The Government seek to argue this on the basis of the hazard rates and purported patterns of future reoffending, as set out in their consultation document, yet these models are based on individuals convicted of having committed a crime and an assumption that they are relevant to those arrested but never convicted. This fundamental assumption is not fully substantiated. All
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the Government say is that their assumption is partially supported by analysis from the Jill Dando Institute, but this analysis has not been published and my understanding is that it has yet to be peer reviewed.

We believe it is appropriate to introduce an approach on DNA retention similar to that introduced in Scotland, where the DNA profiles of those convicted of an offence would be retained only in circumstances where charges relating to a crime of violence or a sexual offence had been brought. In these circumstances DNA profiles could be retained for a maximum period of five years, subject to judicial oversight after an initial period of three years. That is where we differ from the Liberal Democrats’ analysis and their proposal. It is interesting to note that the Scottish DNA database has a higher success rate in matching profiles with crime scene samples than the national DNA database.

We recognise that there may be circumstances in which a serious risk of harm has been identified by the police and where the power to retain DNA information may be appropriate as a means of mitigating that risk, if a court considers that there is sufficient evidence. New clause 32 reflects this approach, and with your permission, Mr. Deputy Speaker, we shall test the opinion of the House on it.

Our amendments may not be perfect, but they demonstrate that it is possible to write these important protections into primary legislation. Government suggestions that that is too hard or inflexible miss the fundamental point that such protections need to be spelled out in this way precisely because it will be harder to change them in the future. That is why we believe these freedoms should be put on a firm statutory footing, and why the House should treat with the utmost suspicion the Government’s approach of keeping the issue out of the House and out of sight.

The Parliamentary Under-Secretary of State for the Home Department (Mr. Alan Campbell): I shall respond to the amendments and new clauses tabled by Opposition Members and speak to those tabled by the Government.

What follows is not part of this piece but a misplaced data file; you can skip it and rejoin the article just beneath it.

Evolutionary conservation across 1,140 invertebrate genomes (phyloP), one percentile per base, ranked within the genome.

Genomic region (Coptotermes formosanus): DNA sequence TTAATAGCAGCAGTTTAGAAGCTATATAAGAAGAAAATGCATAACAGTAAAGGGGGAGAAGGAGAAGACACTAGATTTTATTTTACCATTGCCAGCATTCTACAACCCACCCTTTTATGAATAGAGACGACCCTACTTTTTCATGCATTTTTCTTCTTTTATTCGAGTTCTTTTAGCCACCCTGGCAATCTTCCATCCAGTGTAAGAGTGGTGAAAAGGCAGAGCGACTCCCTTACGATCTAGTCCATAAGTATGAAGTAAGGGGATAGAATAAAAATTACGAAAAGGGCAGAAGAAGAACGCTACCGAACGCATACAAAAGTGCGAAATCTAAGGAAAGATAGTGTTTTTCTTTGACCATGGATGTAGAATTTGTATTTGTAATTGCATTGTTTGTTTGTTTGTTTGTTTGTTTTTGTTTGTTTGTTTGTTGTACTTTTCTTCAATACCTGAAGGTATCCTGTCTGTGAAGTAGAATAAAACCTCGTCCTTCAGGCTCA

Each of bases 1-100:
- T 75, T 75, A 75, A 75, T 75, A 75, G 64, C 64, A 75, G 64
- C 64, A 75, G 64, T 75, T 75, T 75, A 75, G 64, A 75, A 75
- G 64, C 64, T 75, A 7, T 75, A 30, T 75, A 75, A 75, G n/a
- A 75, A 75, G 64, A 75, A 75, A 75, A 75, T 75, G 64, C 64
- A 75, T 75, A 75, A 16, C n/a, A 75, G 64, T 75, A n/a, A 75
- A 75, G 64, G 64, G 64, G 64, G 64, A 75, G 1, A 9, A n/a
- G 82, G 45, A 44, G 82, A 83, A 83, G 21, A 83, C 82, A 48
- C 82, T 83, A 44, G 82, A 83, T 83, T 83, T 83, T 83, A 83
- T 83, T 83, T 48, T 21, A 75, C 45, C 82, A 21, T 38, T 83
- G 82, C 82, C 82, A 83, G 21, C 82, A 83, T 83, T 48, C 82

I begin by saying to my right hon. Friend the Member for Leicester, East (Keith Vaz) that, in line with commitments given by the Home Secretary in her speech in December, I am pleased to confirm that the DNA of all under-10-year-olds has been removed from the database. My right hon. Friend also asked about the security of data on the DNA database. There has not been a single instance of the loss or misuse of data retained on the DNA database. I hope I have reassured him on those points.

I shall respond to the points raised by Opposition Members in the substance of my remarks. I welcome the aim of new clauses 1, 2 and 3 because they acknowledge that it is important to ensure that the biometric data of those suspected of violent or sexual offences are subject to a different regime of retention and destruction from the biometric data of a person arrested but not convicted. We would, however, have great difficulty supporting the amendments. I shall deal with the technical problems with them and then put them in the context of the wider argument.

First, the amendments do not clearly define the status of a person who has been released without charge. They could apply to a person released without charge and on
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bail, or to a person released without charge and informed that no further action would be taken. I can only assume that the latter is the intention of the amendment. The definition of an offence

may be too vague. It may be more appropriate to list the actual offences involved and, therefore, clarify what offence is and what offence is not subject to a specific period of retention for DNA and fingerprints. It is neither correct nor appropriate to amend section 113 of the Police and Criminal Evidence Act 1984, as proposed, because the section allows equivalent legislative provision in part 5 of the Act to be applied to the armed forces, subject to modifications that are considered necessary to cater for the different circumstances in which the armed forces operate. Any amendments in respect of part 5 of the 1984 Act would be reflected in the statutory instrument that applied those provisions to the armed forces.